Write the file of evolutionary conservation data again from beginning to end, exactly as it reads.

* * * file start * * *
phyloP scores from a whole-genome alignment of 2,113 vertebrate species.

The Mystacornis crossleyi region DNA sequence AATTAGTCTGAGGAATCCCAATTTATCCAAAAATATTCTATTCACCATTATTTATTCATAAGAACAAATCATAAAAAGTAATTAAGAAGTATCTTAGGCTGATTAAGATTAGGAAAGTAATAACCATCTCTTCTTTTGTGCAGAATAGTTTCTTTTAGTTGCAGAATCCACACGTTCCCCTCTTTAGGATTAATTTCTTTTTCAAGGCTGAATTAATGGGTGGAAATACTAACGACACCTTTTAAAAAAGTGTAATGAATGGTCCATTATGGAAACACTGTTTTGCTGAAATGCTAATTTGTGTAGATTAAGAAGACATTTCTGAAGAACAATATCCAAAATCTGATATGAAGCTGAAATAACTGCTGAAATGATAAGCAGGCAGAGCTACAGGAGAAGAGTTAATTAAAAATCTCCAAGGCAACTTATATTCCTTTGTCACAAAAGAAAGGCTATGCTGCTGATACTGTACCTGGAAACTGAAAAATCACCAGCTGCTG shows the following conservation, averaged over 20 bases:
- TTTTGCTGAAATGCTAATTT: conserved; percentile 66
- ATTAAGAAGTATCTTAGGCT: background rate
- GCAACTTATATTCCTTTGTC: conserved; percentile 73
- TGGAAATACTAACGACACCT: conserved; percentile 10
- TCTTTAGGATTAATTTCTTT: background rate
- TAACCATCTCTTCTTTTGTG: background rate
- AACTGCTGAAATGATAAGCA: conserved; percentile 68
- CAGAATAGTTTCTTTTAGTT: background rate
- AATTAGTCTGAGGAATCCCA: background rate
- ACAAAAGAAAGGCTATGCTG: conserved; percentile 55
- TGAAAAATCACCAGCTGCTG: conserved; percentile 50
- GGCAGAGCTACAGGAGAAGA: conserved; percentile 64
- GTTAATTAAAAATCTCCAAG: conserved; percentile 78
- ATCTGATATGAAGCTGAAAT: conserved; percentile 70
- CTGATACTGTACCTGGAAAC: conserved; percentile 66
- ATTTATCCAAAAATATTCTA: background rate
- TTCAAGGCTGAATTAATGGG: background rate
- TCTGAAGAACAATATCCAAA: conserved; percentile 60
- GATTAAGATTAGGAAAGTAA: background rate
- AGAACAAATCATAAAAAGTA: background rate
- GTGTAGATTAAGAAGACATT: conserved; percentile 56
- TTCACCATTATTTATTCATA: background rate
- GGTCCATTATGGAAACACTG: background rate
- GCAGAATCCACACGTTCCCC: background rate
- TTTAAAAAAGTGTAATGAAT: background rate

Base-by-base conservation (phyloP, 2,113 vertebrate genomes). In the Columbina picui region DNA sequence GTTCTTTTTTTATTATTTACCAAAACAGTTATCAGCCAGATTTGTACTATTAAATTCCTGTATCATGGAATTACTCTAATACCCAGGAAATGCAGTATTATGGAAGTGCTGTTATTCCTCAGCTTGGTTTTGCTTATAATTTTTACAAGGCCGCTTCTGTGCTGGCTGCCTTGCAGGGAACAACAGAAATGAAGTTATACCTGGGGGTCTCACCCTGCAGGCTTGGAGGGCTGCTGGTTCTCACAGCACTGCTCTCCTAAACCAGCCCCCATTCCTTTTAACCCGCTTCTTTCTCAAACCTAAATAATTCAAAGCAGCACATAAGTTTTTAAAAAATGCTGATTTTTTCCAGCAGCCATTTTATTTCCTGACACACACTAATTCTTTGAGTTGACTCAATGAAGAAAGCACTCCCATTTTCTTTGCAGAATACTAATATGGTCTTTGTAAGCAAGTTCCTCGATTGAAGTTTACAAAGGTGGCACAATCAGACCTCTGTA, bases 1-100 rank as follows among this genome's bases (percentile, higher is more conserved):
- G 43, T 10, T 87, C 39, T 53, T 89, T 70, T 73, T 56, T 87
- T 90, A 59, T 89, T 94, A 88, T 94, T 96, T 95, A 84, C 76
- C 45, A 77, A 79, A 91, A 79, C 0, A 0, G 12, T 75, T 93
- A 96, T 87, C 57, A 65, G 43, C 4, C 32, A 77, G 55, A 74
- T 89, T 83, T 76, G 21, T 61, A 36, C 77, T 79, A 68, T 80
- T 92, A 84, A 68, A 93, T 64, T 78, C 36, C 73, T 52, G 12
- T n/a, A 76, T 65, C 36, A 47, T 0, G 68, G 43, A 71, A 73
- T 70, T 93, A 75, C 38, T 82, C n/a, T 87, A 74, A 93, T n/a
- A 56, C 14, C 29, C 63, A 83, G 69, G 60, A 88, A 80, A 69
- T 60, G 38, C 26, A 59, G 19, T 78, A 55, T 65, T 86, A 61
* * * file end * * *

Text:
phyloP scores from a whole-genome alignment of 2,113 vertebrate species.

The Mystacornis crossleyi region DNA sequence AATTAGTCTGAGGAATCCCAATTTATCCAAAAATATTCTATTCACCATTATTTATTCATAAGAACAAATCATAAAAAGTAATTAAGAAGTATCTTAGGCTGATTAAGATTAGGAAAGTAATAACCATCTCTTCTTTTGTGCAGAATAGTTTCTTTTAGTTGCAGAATCCACACGTTCCCCTCTTTAGGATTAATTTCTTTTTCAAGGCTGAATTAATGGGTGGAAATACTAACGACACCTTTTAAAAAAGTGTAATGAATGGTCCATTATGGAAACACTGTTTTGCTGAAATGCTAATTTGTGTAGATTAAGAAGACATTTCTGAAGAACAATATCCAAAATCTGATATGAAGCTGAAATAACTGCTGAAATGATAAGCAGGCAGAGCTACAGGAGAAGAGTTAATTAAAAATCTCCAAGGCAACTTATATTCCTTTGTCACAAAAGAAAGGCTATGCTGCTGATACTGTACCTGGAAACTGAAAAATCACCAGCTGCTG shows the following conservation, averaged over 20 bases:
- TTTTGCTGAAATGCTAATTT: conserved; percentile 66
- ATTAAGAAGTATCTTAGGCT: background rate
- GCAACTTATATTCCTTTGTC: conserved; percentile 73
- TGGAAATACTAACGACACCT: conserved; percentile 10
- TCTTTAGGATTAATTTCTTT: background rate
- TAACCATCTCTTCTTTTGTG: background rate
- AACTGCTGAAATGATAAGCA: conserved; percentile 68
- CAGAATAGTTTCTTTTAGTT: background rate
- AATTAGTCTGAGGAATCCCA: background rate
- ACAAAAGAAAGGCTATGCTG: conserved; percentile 55
- TGAAAAATCACCAGCTGCTG: conserved; percentile 50
- GGCAGAGCTACAGGAGAAGA: conserved; percentile 64
- GTTAATTAAAAATCTCCAAG: conserved; percentile 78
- ATCTGATATGAAGCTGAAAT: conserved; percentile 70
- CTGATACTGTACCTGGAAAC: conserved; percentile 66
- ATTTATCCAAAAATATTCTA: background rate
- TTCAAGGCTGAATTAATGGG: background rate
- TCTGAAGAACAATATCCAAA: conserved; percentile 60
- GATTAAGATTAGGAAAGTAA: background rate
- AGAACAAATCATAAAAAGTA: background rate
- GTGTAGATTAAGAAGACATT: conserved; percentile 56
- TTCACCATTATTTATTCATA: background rate
- GGTCCATTATGGAAACACTG: background rate
- GCAGAATCCACACGTTCCCC: background rate
- TTTAAAAAAGTGTAATGAAT: background rate

Base-by-base conservation (phyloP, 2,113 vertebrate genomes). In the Columbina picui region DNA sequence GTTCTTTTTTTATTATTTACCAAAACAGTTATCAGCCAGATTTGTACTATTAAATTCCTGTATCATGGAATTACTCTAATACCCAGGAAATGCAGTATTATGGAAGTGCTGTTATTCCTCAGCTTGGTTTTGCTTATAATTTTTACAAGGCCGCTTCTGTGCTGGCTGCCTTGCAGGGAACAACAGAAATGAAGTTATACCTGGGGGTCTCACCCTGCAGGCTTGGAGGGCTGCTGGTTCTCACAGCACTGCTCTCCTAAACCAGCCCCCATTCCTTTTAACCCGCTTCTTTCTCAAACCTAAATAATTCAAAGCAGCACATAAGTTTTTAAAAAATGCTGATTTTTTCCAGCAGCCATTTTATTTCCTGACACACACTAATTCTTTGAGTTGACTCAATGAAGAAAGCACTCCCATTTTCTTTGCAGAATACTAATATGGTCTTTGTAAGCAAGTTCCTCGATTGAAGTTTACAAAGGTGGCACAATCAGACCTCTGTA, bases 1-100 rank as follows among this genome's bases (percentile, higher is more conserved):
- G 43, T 10, T 87, C 39, T 53, T 89, T 70, T 73, T 56, T 87
- T 90, A 59, T 89, T 94, A 88, T 94, T 96, T 95, A 84, C 76
- C 45, A 77, A 79, A 91, A 79, C 0, A 0, G 12, T 75, T 93
- A 96, T 87, C 57, A 65, G 43, C 4, C 32, A 77, G 55, A 74
- T 89, T 83, T 76, G 21, T 61, A 36, C 77, T 79, A 68, T 80
- T 92, A 84, A 68, A 93, T 64, T 78, C 36, C 73, T 52, G 12
- T n/a, A 76, T 65, C 36, A 47, T 0, G 68, G 43, A 71, A 73
- T 70, T 93, A 75, C 38, T 82, C n/a, T 87, A 74, A 93, T n/a
- A 56, C 14, C 29, C 63, A 83, G 69, G 60, A 88, A 80, A 69
- T 60, G 38, C 26, A 59, G 19, T 78, A 55, T 65, T 86, A 61